Synopsis: The study examined the relationships between grizzly bears, habitat and roads in the Swan Mountains, Montana. The study showed complex spatial and temporal relationships between grizzly bears and habitat resources. Resource selection was expressed relative to strength and association of road and habitat parameters and relationships varied by landscape scale, level of selection, season and individual. Selection was greatest for unroaded cover types and declined as road densities increased. Grizzly bears were found to tolerate habitat resources proximate to roads when roads are either closed or limited to less than 10 vehicles per day, particularly in the spring near cutting units and chutes that terminate proximate to roads. Few bears exhibited selection for habitat near roads having greater than 60 vehicles per day. These findings are consistent with findings related to the conservation values of unroaded habitats for other species, elsewhere. The study is significant as there is minimal research on grizzly bear habitat selection in roaded, multiple-use environments.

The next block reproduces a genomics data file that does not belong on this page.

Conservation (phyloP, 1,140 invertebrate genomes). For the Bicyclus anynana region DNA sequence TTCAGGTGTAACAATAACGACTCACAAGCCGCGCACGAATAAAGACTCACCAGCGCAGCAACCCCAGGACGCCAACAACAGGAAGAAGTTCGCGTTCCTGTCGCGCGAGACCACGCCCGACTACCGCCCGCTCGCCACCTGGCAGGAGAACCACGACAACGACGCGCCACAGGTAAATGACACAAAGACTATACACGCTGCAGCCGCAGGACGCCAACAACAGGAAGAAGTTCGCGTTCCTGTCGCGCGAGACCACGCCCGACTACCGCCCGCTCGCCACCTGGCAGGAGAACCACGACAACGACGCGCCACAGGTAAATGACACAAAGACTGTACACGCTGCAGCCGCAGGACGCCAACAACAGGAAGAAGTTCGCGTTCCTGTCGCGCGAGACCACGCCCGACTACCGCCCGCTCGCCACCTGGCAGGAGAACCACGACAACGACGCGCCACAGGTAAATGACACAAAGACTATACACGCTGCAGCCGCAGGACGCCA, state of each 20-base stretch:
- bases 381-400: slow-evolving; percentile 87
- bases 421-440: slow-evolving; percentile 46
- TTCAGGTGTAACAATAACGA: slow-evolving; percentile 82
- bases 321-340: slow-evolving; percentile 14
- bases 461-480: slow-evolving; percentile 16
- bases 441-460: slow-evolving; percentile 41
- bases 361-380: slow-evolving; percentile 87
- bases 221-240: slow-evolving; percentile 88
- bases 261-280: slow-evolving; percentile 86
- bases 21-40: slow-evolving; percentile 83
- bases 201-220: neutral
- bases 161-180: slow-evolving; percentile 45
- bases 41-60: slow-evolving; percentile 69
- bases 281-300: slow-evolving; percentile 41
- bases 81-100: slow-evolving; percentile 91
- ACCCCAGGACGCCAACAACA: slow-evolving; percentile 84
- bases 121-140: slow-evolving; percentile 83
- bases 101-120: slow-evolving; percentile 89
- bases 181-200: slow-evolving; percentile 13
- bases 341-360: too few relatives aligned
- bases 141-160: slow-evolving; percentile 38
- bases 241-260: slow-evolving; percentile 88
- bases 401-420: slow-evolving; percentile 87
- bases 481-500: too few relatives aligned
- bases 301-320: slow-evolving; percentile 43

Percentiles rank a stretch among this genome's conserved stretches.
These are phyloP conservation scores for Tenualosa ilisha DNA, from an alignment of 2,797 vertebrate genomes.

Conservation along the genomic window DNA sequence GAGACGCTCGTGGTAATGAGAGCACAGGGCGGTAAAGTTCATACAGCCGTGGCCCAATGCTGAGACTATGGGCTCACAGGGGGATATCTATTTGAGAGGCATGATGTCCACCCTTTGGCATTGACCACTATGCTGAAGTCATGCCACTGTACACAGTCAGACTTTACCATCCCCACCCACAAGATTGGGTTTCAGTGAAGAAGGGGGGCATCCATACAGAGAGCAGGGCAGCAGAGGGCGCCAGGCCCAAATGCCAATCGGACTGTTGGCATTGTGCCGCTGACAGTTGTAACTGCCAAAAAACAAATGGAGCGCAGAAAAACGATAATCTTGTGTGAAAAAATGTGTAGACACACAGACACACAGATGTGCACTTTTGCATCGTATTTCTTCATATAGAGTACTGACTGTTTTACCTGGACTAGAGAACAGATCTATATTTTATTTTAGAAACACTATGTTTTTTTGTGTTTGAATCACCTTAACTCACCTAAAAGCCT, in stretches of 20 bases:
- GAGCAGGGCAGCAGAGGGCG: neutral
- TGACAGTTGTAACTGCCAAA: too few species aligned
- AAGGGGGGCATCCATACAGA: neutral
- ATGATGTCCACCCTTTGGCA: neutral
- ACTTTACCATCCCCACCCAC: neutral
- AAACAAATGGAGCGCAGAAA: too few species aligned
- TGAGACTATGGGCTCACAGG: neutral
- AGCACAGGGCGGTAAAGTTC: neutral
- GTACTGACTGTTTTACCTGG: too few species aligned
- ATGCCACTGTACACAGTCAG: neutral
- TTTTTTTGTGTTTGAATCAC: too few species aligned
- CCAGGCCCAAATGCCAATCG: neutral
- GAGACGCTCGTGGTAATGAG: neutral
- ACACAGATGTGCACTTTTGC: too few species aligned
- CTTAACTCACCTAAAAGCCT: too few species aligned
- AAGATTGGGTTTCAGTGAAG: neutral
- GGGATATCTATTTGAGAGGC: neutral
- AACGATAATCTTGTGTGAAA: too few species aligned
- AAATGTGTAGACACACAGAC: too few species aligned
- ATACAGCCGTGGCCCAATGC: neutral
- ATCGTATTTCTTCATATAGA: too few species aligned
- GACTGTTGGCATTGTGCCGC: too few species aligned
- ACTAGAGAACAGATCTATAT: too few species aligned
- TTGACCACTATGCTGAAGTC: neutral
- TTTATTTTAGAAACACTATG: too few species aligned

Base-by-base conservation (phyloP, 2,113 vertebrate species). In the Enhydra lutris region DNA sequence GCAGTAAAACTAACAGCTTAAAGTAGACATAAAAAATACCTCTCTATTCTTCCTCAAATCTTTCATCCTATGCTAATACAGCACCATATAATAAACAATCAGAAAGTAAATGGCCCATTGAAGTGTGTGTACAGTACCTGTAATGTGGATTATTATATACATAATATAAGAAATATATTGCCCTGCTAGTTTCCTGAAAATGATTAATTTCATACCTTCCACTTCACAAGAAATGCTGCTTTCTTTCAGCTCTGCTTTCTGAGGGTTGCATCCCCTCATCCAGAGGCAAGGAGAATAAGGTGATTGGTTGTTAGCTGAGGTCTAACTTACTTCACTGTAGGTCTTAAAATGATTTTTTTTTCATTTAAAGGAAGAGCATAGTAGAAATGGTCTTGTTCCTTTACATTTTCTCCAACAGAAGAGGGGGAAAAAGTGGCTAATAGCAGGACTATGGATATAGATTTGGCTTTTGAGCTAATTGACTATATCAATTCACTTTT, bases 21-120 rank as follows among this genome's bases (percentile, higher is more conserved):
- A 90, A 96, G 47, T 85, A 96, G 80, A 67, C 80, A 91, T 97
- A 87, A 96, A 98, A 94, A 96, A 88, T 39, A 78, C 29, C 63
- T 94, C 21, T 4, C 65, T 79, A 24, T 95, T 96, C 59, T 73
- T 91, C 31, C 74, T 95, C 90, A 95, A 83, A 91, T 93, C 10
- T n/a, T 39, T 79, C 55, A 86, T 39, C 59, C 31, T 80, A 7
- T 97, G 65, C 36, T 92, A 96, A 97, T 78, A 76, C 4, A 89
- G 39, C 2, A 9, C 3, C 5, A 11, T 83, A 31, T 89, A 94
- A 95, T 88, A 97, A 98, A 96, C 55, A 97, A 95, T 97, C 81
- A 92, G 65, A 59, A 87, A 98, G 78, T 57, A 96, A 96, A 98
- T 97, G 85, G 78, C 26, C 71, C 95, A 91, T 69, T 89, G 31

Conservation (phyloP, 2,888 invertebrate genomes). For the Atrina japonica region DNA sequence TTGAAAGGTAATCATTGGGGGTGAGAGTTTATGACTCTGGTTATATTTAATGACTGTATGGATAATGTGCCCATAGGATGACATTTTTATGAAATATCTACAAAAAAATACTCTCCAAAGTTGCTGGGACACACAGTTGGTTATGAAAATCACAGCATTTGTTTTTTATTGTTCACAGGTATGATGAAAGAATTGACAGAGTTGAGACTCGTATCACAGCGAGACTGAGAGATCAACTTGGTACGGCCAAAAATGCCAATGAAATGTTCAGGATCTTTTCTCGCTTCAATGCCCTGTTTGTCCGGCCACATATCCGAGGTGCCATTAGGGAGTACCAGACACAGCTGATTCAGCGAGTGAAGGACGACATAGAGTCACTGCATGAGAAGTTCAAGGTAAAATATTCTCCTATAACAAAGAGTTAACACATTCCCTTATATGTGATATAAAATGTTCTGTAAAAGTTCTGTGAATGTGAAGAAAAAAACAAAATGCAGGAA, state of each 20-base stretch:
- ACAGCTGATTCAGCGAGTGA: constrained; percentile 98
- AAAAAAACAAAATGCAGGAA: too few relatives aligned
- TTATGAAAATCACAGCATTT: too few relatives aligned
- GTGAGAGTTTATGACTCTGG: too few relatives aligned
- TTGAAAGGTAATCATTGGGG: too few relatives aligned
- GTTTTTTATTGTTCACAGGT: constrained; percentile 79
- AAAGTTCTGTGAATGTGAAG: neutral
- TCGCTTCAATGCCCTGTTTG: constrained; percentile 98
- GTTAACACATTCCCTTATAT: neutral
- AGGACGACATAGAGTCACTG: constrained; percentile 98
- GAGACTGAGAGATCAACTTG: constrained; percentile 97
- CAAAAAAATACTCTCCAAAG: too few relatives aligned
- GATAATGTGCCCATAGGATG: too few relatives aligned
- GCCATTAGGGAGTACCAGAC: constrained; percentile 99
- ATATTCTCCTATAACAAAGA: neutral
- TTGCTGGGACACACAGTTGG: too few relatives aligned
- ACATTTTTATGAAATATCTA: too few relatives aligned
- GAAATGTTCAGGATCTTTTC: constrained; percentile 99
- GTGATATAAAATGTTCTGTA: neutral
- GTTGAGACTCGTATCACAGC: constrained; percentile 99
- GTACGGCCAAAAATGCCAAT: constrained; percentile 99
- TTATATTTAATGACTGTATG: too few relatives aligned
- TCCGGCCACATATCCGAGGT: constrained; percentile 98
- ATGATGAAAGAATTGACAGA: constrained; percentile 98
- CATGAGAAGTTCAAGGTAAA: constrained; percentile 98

The results suggest that grizzly bears can use roaded habitats, but spatial avoidance will increase and survival will decrease as traffic levels, road densities and human settlement increases. The study notes that land tenure appears to influence mortality as habituation and mortality levels are higher on or adjacent to private lands. The study recommends that road density standards and road closure programmes should be developed and that these programmes incorporate seasonal habitat requirements of grizzly bears.
|journal||Journal of Applied Ecology 33 (1996): 1395-1404|